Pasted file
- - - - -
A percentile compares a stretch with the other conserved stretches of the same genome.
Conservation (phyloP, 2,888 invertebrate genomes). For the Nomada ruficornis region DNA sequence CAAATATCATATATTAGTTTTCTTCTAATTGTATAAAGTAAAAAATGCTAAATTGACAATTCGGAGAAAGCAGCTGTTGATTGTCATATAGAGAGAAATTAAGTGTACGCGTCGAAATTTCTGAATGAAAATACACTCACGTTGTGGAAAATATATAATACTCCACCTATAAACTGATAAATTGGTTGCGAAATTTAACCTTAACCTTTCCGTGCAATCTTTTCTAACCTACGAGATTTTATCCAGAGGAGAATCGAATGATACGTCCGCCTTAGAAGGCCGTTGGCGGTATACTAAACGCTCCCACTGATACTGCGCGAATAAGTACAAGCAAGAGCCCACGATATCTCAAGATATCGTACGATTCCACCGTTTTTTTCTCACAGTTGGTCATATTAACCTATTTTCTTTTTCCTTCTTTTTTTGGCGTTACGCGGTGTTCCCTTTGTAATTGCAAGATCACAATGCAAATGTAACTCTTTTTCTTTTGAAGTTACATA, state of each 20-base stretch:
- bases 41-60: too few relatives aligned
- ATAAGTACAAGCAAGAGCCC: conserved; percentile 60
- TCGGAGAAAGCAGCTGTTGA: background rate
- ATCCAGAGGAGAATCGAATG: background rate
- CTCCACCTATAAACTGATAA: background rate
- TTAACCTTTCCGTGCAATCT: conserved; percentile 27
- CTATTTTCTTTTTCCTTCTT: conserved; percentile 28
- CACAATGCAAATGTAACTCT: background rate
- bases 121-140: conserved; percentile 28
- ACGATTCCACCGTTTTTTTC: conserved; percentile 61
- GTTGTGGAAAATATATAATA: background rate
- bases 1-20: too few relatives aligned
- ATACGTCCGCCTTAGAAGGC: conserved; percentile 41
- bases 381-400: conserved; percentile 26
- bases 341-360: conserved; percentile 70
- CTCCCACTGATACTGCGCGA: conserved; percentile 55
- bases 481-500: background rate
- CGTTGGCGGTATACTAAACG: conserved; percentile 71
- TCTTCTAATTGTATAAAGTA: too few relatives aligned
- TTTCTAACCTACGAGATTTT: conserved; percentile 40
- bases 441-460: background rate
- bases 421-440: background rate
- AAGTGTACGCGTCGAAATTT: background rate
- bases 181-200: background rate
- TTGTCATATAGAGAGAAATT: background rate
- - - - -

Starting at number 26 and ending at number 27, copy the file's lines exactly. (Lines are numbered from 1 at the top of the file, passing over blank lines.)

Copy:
- bases 181-200: background rate
- TTGTCATATAGAGAGAAATT: background rate